On Stage 

Our critics weigh in on local theater

Blood Relative -- No one knew exactly what would come of Traveling Jewish Theatre's long-awaited Middle East Project, a piece about the Israeli-Palestinian conflict created with international artists, but it was a fair bet it wouldn't be all bunnies and daffodils. That's evident from the very first moment of Blood Relative, in which half-Arab, half-Israeli Ibi (similarly Palestinian-Israeli guest artist Ibrahim Miari) staggers in with a bandaged nose and a bloodied shirt and sets about upturning his apartment in impotent rage. From that point on, we're guests in Ibi's apartment as well as in his head, as he stubbornly refuses to be drawn out of either one. In its delicate balance between rib-tickling satire and gut-punching satire, the comedy here proves as thought-provoking as the tragedy. -- S.H. (Through April 17 at the Traveling Jewish Theatre and April 21 through May 1 at the Julia Morgan Center for the Arts; ATJT.com or 415-285-8080.)

For Better or Worse -- In case anyone needed reminding, Geoff Hoyle is a very, very funny man. To call him a clown is to understate the case; he's more like a force of farce. So it's natural that he decided to take on Georges Feydeau, heavyweight French farceur. Hoyle was fascinated by five works from late in the author's life, the one-act "bedroom farces." Hoyle couldn't find exactly what he wanted, so he took two of the one-acts, did a new translation, and has put them together as For Better or Worse, a slapsticky examination of the perils of family life that would ring true in any era set in France just before the Great War. The result is charming, although a bit thin. The material is funny -- Feydeau created intricately wacky situations that beg to be overplayed in exactly the way Hoyle and costar Sharon Lockwood do. It's as if, however, there's a piece missing. It's all adorable and saucy, but it could really use a third act, or a little more of a plot. Or maybe this recipe just needs a little more Hoyle. -- L.D. (Through April 24 at the Berkeley Rep; BerkeleyRep.org or 510-647-2949.)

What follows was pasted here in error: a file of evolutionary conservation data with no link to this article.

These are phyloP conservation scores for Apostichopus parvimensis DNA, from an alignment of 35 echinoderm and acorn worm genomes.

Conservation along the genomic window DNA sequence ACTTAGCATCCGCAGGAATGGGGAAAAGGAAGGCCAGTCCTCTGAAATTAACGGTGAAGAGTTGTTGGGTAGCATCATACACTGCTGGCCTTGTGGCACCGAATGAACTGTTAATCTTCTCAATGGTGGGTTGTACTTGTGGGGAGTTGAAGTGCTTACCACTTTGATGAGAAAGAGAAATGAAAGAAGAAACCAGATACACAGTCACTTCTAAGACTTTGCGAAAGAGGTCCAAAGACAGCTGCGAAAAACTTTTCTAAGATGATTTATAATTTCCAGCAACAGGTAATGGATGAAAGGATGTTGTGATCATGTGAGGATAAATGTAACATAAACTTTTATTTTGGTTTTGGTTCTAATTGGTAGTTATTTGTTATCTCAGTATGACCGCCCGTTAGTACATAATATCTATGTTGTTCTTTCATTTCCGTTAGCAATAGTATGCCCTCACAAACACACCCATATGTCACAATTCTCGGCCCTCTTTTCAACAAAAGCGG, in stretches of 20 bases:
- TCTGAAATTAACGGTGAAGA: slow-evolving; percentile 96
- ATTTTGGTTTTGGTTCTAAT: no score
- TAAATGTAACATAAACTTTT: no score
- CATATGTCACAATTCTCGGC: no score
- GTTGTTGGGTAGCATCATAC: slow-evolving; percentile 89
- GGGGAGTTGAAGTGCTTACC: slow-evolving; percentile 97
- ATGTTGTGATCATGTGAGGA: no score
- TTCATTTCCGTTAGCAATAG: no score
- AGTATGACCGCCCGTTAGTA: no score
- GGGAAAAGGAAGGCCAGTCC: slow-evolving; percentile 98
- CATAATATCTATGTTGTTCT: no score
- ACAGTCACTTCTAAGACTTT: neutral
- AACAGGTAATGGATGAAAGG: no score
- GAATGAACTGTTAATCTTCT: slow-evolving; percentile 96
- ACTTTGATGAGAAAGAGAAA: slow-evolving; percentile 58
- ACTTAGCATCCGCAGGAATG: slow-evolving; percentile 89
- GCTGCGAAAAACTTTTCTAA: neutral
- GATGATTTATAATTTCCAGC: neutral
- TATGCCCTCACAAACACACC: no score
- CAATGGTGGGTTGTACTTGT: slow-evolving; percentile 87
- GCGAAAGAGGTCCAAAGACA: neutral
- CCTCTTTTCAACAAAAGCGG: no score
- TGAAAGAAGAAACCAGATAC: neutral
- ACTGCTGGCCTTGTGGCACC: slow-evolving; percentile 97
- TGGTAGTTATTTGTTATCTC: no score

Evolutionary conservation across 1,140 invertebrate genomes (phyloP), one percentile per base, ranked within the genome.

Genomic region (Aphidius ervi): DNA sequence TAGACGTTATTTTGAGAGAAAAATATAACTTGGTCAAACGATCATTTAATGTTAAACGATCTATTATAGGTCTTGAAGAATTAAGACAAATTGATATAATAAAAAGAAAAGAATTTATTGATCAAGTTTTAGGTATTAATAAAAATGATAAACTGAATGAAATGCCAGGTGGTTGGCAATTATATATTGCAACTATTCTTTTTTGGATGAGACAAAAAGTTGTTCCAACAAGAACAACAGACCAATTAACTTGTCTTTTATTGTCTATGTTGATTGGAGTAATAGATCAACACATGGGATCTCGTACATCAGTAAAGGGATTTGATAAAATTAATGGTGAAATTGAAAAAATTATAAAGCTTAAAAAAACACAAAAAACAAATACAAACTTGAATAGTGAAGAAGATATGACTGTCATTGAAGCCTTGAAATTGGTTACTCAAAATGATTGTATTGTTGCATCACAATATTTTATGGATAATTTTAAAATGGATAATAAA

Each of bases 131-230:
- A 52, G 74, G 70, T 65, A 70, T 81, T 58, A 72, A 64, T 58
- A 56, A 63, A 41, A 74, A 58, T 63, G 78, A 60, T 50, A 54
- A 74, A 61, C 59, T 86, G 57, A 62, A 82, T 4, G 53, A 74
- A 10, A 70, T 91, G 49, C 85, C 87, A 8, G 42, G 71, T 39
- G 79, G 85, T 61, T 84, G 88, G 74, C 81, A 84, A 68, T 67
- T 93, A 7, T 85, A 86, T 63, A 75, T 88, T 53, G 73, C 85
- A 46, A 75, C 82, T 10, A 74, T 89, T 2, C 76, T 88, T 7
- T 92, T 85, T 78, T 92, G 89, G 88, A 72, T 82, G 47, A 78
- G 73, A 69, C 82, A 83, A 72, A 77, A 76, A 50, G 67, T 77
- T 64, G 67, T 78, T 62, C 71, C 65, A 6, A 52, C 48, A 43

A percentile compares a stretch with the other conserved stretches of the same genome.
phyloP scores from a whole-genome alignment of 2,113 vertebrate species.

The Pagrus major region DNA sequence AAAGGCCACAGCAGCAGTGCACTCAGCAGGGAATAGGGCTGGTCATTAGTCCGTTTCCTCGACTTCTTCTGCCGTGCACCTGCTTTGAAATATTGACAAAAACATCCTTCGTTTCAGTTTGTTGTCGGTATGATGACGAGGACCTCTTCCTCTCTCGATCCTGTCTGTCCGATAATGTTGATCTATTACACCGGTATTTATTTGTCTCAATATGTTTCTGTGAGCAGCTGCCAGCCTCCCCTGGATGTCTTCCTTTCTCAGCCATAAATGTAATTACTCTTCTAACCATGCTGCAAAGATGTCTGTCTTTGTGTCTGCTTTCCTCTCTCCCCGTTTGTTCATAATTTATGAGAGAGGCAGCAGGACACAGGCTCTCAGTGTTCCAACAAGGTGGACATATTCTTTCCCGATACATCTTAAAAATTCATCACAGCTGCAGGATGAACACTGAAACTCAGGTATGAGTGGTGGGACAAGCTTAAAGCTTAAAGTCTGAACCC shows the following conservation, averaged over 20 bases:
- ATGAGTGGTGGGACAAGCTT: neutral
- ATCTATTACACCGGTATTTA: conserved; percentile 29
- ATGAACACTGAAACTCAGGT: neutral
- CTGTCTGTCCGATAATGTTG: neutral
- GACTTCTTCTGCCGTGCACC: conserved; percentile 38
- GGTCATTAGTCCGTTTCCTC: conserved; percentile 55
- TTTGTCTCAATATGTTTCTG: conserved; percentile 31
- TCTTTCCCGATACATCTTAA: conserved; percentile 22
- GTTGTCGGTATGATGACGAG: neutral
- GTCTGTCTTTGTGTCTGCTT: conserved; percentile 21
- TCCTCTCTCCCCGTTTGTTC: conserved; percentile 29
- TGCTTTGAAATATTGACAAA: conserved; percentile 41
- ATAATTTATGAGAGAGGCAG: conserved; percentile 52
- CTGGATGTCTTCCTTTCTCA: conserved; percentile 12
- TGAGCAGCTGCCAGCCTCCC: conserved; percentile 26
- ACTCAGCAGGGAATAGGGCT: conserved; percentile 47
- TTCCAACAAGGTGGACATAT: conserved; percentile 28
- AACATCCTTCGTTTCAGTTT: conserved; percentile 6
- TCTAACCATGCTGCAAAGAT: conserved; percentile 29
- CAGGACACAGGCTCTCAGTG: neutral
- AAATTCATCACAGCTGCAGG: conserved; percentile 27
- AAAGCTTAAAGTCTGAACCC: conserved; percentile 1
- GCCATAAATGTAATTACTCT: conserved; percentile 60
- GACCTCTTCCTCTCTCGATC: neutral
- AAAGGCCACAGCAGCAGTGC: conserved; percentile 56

The Unexpected Man -- This last-minute replacement for Yasmina Reza's popular Art offers Bay Area audiences a rare glimpse at the French playwright's other work. Kevin T. Morales should be applauded for presenting this deliciously nuanced comedy at all, and his minimal staging gives the players room to unleash Reza's ample wit. The action is all inaction, alternating interior monologues of two strangers on a train: a misanthropic novelist stewing in bitterness, and a huge fan of his work who finds herself seated across from him and unable to bring herself to start a conversation. -- S.H. (Through April 10 at Town Hall Theatre; THTC.org or 925-283-1557.)

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